Perception-based Methods to Evaluate Conservation Impact in Forests Managed Through Popular Participation
Jens F Lund, University of Copenhagen
Kulbhushan Balooni, Indian Institute of Management Kozhikode
Lila Puri, Institute of Forestry, Tribhuvan University
Full Text: HTML
We reviewed construct validity in perception-based methods assessing status and/or trend of forest condition as applied in 19 empirical studies that evaluated the conservation impact of popular participation in forest management. Perception-based methods focus on eliciting peoples’ assessment of the status and/or trend in forest condition or indicators of forest condition through interviews, surveys, or participatory rural appraisal techniques. We found that individual studies generally did not attend to the issue of construct validity in relation to each particular approach to perception-based assessment of status and/or trend in forest condition. Furthermore, the studies provided very little documentation of the construct validity of the perception-based methods as applied to assessments of forest condition in the specific context of popular participation in forest management. This scarcity of evidence implies that any support for the construct validity of these methods must be found outside the literature in which it was applied. A quick review of the literature on local assessments, monitoring, and local ecological knowledge supports the construct validity of such approaches as applied in various contexts; however, we argue that this support cannot be directly transferred to the context of popular participation in forest management. Accordingly, we conclude that there is a need for research to refine and validate perception-based methods as applied in the specific context of popular participation in forest management.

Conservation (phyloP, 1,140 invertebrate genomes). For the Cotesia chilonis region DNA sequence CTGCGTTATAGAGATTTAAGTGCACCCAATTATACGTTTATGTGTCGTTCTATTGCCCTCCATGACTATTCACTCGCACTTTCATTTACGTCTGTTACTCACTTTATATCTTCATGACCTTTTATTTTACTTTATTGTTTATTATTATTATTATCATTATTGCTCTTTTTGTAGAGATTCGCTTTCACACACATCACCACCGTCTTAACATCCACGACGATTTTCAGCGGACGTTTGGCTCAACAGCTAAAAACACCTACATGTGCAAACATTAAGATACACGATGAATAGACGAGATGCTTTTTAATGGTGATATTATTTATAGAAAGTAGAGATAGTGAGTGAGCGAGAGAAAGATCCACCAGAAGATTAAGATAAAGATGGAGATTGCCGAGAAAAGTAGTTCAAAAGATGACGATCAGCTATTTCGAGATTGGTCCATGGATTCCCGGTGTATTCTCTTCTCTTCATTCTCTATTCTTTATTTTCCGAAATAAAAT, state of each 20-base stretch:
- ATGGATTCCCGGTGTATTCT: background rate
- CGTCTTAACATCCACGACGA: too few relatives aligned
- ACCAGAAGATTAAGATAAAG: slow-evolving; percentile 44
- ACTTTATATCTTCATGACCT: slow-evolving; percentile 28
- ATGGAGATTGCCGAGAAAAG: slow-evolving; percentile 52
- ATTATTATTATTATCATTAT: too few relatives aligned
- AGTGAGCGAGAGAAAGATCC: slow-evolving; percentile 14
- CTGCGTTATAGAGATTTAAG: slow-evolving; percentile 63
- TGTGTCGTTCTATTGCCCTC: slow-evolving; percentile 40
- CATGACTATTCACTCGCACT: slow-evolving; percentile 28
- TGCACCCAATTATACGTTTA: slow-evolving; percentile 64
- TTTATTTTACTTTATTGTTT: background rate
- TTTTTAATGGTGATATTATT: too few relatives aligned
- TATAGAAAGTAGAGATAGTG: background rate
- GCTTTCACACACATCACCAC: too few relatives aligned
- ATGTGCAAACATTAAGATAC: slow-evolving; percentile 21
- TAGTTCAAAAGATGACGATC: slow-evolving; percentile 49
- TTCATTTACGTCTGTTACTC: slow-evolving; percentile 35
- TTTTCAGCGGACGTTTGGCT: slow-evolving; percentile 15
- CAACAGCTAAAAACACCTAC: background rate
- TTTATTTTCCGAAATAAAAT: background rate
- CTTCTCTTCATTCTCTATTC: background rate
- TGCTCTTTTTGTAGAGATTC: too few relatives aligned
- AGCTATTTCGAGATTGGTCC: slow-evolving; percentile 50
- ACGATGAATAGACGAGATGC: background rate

conservation; forest; impact; local ecological knowledge; validity